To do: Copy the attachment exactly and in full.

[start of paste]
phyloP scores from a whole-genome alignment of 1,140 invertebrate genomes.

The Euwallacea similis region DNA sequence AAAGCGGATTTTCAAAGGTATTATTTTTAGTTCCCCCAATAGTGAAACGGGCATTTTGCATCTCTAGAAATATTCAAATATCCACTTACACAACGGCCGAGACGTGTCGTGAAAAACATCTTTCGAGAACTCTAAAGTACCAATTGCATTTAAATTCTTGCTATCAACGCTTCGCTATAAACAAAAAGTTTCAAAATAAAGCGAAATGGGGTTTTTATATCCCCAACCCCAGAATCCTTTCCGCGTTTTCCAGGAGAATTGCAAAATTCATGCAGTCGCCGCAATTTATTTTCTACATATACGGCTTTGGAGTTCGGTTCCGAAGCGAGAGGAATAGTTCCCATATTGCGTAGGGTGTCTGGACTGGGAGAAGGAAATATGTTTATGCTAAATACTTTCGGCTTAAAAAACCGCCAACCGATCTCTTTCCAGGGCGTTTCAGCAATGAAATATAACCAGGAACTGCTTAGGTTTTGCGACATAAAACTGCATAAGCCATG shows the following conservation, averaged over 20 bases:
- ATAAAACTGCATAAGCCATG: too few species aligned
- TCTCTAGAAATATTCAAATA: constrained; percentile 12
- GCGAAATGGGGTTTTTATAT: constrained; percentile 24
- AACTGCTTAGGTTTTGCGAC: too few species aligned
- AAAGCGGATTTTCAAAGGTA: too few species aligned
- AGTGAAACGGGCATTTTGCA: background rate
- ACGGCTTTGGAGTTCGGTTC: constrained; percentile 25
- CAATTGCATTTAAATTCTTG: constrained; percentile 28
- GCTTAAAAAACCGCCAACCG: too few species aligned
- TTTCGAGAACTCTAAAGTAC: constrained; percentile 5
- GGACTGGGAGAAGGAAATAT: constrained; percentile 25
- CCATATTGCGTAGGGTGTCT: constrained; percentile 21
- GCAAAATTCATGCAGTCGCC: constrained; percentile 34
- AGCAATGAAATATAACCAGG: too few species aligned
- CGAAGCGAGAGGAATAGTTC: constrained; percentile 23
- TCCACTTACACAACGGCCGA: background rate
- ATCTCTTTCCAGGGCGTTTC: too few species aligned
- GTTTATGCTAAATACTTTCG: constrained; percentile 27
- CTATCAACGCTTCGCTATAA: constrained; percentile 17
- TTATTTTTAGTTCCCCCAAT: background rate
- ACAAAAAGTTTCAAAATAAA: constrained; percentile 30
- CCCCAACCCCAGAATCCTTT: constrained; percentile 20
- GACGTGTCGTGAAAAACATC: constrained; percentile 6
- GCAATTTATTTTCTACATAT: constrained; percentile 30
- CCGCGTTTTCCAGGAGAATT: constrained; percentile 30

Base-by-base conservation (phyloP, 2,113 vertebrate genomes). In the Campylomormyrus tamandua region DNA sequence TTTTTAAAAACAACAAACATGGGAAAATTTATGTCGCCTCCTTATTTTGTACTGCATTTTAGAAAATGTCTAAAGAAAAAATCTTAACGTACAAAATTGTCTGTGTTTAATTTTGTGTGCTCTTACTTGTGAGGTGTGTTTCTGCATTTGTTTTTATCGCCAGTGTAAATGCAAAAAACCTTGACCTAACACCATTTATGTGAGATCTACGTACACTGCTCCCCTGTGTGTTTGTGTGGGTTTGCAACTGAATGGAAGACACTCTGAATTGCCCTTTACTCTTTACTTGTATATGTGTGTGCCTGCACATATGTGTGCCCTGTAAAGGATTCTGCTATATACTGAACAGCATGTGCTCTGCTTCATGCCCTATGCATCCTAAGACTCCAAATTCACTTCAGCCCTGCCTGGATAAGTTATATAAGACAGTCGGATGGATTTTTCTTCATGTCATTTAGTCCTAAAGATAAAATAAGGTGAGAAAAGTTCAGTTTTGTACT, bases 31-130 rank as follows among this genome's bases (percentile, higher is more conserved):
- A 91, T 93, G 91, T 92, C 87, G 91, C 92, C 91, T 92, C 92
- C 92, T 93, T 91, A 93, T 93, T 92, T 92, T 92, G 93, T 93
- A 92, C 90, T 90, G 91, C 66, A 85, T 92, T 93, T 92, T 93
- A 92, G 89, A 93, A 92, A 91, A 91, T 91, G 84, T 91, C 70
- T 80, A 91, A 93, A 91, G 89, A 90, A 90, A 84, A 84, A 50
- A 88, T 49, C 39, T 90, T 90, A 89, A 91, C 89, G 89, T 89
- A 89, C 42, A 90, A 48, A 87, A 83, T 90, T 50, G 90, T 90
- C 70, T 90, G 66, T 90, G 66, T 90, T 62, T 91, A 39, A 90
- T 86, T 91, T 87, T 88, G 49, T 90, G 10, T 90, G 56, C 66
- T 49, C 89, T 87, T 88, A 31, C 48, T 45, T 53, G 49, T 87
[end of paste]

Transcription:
phyloP scores from a whole-genome alignment of 1,140 invertebrate genomes.

The Euwallacea similis region DNA sequence AAAGCGGATTTTCAAAGGTATTATTTTTAGTTCCCCCAATAGTGAAACGGGCATTTTGCATCTCTAGAAATATTCAAATATCCACTTACACAACGGCCGAGACGTGTCGTGAAAAACATCTTTCGAGAACTCTAAAGTACCAATTGCATTTAAATTCTTGCTATCAACGCTTCGCTATAAACAAAAAGTTTCAAAATAAAGCGAAATGGGGTTTTTATATCCCCAACCCCAGAATCCTTTCCGCGTTTTCCAGGAGAATTGCAAAATTCATGCAGTCGCCGCAATTTATTTTCTACATATACGGCTTTGGAGTTCGGTTCCGAAGCGAGAGGAATAGTTCCCATATTGCGTAGGGTGTCTGGACTGGGAGAAGGAAATATGTTTATGCTAAATACTTTCGGCTTAAAAAACCGCCAACCGATCTCTTTCCAGGGCGTTTCAGCAATGAAATATAACCAGGAACTGCTTAGGTTTTGCGACATAAAACTGCATAAGCCATG shows the following conservation, averaged over 20 bases:
- ATAAAACTGCATAAGCCATG: too few species aligned
- TCTCTAGAAATATTCAAATA: constrained; percentile 12
- GCGAAATGGGGTTTTTATAT: constrained; percentile 24
- AACTGCTTAGGTTTTGCGAC: too few species aligned
- AAAGCGGATTTTCAAAGGTA: too few species aligned
- AGTGAAACGGGCATTTTGCA: background rate
- ACGGCTTTGGAGTTCGGTTC: constrained; percentile 25
- CAATTGCATTTAAATTCTTG: constrained; percentile 28
- GCTTAAAAAACCGCCAACCG: too few species aligned
- TTTCGAGAACTCTAAAGTAC: constrained; percentile 5
- GGACTGGGAGAAGGAAATAT: constrained; percentile 25
- CCATATTGCGTAGGGTGTCT: constrained; percentile 21
- GCAAAATTCATGCAGTCGCC: constrained; percentile 34
- AGCAATGAAATATAACCAGG: too few species aligned
- CGAAGCGAGAGGAATAGTTC: constrained; percentile 23
- TCCACTTACACAACGGCCGA: background rate
- ATCTCTTTCCAGGGCGTTTC: too few species aligned
- GTTTATGCTAAATACTTTCG: constrained; percentile 27
- CTATCAACGCTTCGCTATAA: constrained; percentile 17
- TTATTTTTAGTTCCCCCAAT: background rate
- ACAAAAAGTTTCAAAATAAA: constrained; percentile 30
- CCCCAACCCCAGAATCCTTT: constrained; percentile 20
- GACGTGTCGTGAAAAACATC: constrained; percentile 6
- GCAATTTATTTTCTACATAT: constrained; percentile 30
- CCGCGTTTTCCAGGAGAATT: constrained; percentile 30

Base-by-base conservation (phyloP, 2,113 vertebrate genomes). In the Campylomormyrus tamandua region DNA sequence TTTTTAAAAACAACAAACATGGGAAAATTTATGTCGCCTCCTTATTTTGTACTGCATTTTAGAAAATGTCTAAAGAAAAAATCTTAACGTACAAAATTGTCTGTGTTTAATTTTGTGTGCTCTTACTTGTGAGGTGTGTTTCTGCATTTGTTTTTATCGCCAGTGTAAATGCAAAAAACCTTGACCTAACACCATTTATGTGAGATCTACGTACACTGCTCCCCTGTGTGTTTGTGTGGGTTTGCAACTGAATGGAAGACACTCTGAATTGCCCTTTACTCTTTACTTGTATATGTGTGTGCCTGCACATATGTGTGCCCTGTAAAGGATTCTGCTATATACTGAACAGCATGTGCTCTGCTTCATGCCCTATGCATCCTAAGACTCCAAATTCACTTCAGCCCTGCCTGGATAAGTTATATAAGACAGTCGGATGGATTTTTCTTCATGTCATTTAGTCCTAAAGATAAAATAAGGTGAGAAAAGTTCAGTTTTGTACT, bases 31-130 rank as follows among this genome's bases (percentile, higher is more conserved):
- A 91, T 93, G 91, T 92, C 87, G 91, C 92, C 91, T 92, C 92
- C 92, T 93, T 91, A 93, T 93, T 92, T 92, T 92, G 93, T 93
- A 92, C 90, T 90, G 91, C 66, A 85, T 92, T 93, T 92, T 93
- A 92, G 89, A 93, A 92, A 91, A 91, T 91, G 84, T 91, C 70
- T 80, A 91, A 93, A 91, G 89, A 90, A 90, A 84, A 84, A 50
- A 88, T 49, C 39, T 90, T 90, A 89, A 91, C 89, G 89, T 89
- A 89, C 42, A 90, A 48, A 87, A 83, T 90, T 50, G 90, T 90
- C 70, T 90, G 66, T 90, G 66, T 90, T 62, T 91, A 39, A 90
- T 86, T 91, T 87, T 88, G 49, T 90, G 10, T 90, G 56, C 66
- T 49, C 89, T 87, T 88, A 31, C 48, T 45, T 53, G 49, T 87